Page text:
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March 7, 2019

Gardening: The harbingers of spring start popping

Photo/Anne Clayton
The spring-blooming crocus have started later start this year because of the consistently cool winter. They provide an important source of pollen for bees and other pollinators.
Skunk Cabbage starts to poke its head up in mid-February. Photo/Mary Ann Krehbiel
By Mary Ann Krehbiel
Master Gardener

The weather remains cool, but a walk in the woods is in order as signs of spring begin to burst. It’s time my grandkids and I strap on the hiking boots and head for the Blue Ridge Mountains. We have some specific plants to seek.

Spring Beauty (Claytonia virginica) has a delicate sweet smell emulating from clusters of white or pink flowers; each five-petaled flower is striped with darker pink veins. A single pair of grass-like leaves rise upward about midway up the plant stem. The plants can form a beautiful ground cover over large portions of the woodland floor. By summer, all signs of this small plant are gone as the leaves and flowers dry and disappear. Another species, Claytonia caroliniana, is found in the Shenandoah Valley and on the Blue Ridge. It has much broader leaves but similar flowers.

Who isn’t fascinated with Jack-in-the-pulpits (Arisaema triphylla)? Found in moist woods, these plants range in height from 1 to 3 feet. Two large leaves sprout from stalks and are divided into three to five segments. But it is the club-shaped spadix (the “Jack”) covered by the spathe (the “pulpit”) with its curving flap that earns Jack-in-the-pulpit its name. The spathe can be green to maroon in color, often streaked with purple. The flowers are actually below the club hidden down inside the pulpit. The pulpit shrivels away in summer, exposing a cluster of red berries. Jack-in-the-pulpits contain calcium oxalate crystals, a poison that burns. Do not eat them! Calcium oxalate crystals are needle shaped and cause severe toxic reactions, numbing of the throat followed by painful edema and dysphagia, or swallowing problems.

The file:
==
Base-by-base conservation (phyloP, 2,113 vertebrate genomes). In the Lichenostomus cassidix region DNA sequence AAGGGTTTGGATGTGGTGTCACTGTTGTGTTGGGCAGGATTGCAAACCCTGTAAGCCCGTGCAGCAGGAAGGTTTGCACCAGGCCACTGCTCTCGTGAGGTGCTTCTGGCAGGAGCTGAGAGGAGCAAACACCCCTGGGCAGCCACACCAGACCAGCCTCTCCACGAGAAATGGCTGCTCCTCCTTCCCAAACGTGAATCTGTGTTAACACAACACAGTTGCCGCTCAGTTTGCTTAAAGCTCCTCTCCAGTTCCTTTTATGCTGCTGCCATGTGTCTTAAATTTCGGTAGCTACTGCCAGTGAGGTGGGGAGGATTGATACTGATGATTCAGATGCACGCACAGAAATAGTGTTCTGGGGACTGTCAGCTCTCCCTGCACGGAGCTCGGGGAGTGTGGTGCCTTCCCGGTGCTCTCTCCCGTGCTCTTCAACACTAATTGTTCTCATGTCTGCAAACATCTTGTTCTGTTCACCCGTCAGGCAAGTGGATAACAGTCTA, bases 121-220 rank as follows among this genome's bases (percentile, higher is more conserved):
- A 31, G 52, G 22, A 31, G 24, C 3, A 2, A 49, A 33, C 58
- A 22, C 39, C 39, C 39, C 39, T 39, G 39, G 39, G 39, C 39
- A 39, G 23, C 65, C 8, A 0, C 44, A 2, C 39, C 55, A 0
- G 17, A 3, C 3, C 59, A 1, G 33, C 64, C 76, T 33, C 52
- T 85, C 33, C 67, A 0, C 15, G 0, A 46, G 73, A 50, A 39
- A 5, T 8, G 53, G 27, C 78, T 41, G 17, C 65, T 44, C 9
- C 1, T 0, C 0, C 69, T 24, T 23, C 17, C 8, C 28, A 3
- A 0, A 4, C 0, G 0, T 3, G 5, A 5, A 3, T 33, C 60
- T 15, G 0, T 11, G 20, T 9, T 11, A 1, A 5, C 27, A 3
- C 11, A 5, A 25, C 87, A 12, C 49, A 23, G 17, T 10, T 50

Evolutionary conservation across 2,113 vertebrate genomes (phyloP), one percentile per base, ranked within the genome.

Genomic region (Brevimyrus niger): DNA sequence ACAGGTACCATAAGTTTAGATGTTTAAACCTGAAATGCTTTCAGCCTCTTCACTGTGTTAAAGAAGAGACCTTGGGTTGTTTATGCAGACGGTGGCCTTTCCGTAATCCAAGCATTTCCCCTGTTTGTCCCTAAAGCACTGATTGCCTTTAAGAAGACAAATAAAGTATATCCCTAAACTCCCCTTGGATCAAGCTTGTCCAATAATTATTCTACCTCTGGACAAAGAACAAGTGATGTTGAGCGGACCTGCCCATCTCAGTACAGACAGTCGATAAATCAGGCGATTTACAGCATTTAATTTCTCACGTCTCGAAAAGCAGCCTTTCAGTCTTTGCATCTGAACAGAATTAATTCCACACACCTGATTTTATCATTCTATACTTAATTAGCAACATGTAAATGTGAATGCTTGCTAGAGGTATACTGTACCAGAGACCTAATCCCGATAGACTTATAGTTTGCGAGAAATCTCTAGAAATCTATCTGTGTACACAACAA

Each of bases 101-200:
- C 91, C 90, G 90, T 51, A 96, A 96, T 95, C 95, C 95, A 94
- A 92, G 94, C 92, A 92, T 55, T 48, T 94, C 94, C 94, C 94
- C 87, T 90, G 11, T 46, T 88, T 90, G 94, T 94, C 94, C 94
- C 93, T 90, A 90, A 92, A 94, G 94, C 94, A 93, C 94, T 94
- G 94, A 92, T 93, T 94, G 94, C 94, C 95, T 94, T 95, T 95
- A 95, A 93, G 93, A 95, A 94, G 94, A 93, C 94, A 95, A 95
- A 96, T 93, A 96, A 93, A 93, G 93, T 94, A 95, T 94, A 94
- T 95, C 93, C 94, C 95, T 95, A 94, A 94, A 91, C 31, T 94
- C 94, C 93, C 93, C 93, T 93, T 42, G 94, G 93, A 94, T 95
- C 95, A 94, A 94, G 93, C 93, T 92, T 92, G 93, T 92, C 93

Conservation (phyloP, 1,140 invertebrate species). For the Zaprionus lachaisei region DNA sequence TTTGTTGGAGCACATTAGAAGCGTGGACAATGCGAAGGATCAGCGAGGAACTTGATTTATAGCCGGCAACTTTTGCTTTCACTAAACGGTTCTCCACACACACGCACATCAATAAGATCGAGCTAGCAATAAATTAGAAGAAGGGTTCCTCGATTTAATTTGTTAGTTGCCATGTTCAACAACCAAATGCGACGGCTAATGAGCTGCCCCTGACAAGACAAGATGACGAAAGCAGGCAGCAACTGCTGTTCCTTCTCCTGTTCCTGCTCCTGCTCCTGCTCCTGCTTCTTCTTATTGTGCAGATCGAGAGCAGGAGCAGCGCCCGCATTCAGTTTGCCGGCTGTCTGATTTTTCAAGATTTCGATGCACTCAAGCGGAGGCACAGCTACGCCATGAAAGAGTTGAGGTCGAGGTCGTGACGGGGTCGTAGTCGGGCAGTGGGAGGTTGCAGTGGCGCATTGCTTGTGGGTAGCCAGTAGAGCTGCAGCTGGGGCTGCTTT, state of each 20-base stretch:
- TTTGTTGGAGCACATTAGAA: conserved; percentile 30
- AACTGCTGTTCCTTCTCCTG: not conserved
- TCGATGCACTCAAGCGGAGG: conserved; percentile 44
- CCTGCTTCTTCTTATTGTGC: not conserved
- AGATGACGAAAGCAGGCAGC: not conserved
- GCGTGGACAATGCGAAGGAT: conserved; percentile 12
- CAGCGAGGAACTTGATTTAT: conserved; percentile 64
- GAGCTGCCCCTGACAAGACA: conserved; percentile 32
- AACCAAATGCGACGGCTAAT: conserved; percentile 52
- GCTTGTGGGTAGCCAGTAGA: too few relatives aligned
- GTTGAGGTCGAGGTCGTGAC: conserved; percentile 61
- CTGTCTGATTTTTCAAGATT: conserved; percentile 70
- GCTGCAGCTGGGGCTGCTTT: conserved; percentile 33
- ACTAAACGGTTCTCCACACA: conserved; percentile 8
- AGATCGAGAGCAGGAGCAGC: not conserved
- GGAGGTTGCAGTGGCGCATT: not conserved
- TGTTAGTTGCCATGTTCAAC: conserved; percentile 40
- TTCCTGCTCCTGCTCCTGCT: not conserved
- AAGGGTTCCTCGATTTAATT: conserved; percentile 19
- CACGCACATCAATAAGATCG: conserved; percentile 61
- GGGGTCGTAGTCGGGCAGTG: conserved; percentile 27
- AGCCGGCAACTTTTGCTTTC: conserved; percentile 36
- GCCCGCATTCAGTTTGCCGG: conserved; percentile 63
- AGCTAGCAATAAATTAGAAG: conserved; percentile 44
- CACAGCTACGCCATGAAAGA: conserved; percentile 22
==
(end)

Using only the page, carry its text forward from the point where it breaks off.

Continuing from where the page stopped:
A plant very familiar to many of us that also forms a colony over the woodland floor is the May-apple (Podophyllum peltatum). The leaves are double and deeply lobed, forming a sort of parasol. Peek under the parasol and glimpse the single white waxy flower, which is replaced in summer with a yellow lemon-like fruit. Although the ripened fruit is edible, all other parts (including the seeds) of this plant are poisonous, containing podophyllotoxin. May-apples like moist woods and begin blooming in April. Another name for the May-apple is Mandrake.

Bloodroot (Sanguinaria Canadensis) is a much smaller plant only about 8 inches tall. It has one solitary white flower consisting of eight to 10 petals with a bright yellow center. Folded around the flower stalk is one blue-green leaf, round with various lobes. If you break the stem or dig up the root you will see the caustic orange juice, the poison. Bloodroot blooms beginning in March, but you have to look for it as it is small and not usually found in large groups.

But my personal favorite has got to be the Skunk Cabbage (Symplocarpus foetidus). Now come on, admit it, this is a fun plant. Early in February, the purple-brown spathe erupts from the ground and actually melts the snow around it. The knob-like spadix inside is what emits the foul smell, although some have admitted to liking the smell. Not I. The two foot large leaves emerge later and form what looks like a large cabbage. The leaves will also emit a foul odor when crushed. Look for these plants in very moist woods, meadows or swamps.

As you’ve probably noticed, many of these plants are poisonous – a self-protective mechanism. However, they are worth searching for because they are so unique and beautiful.

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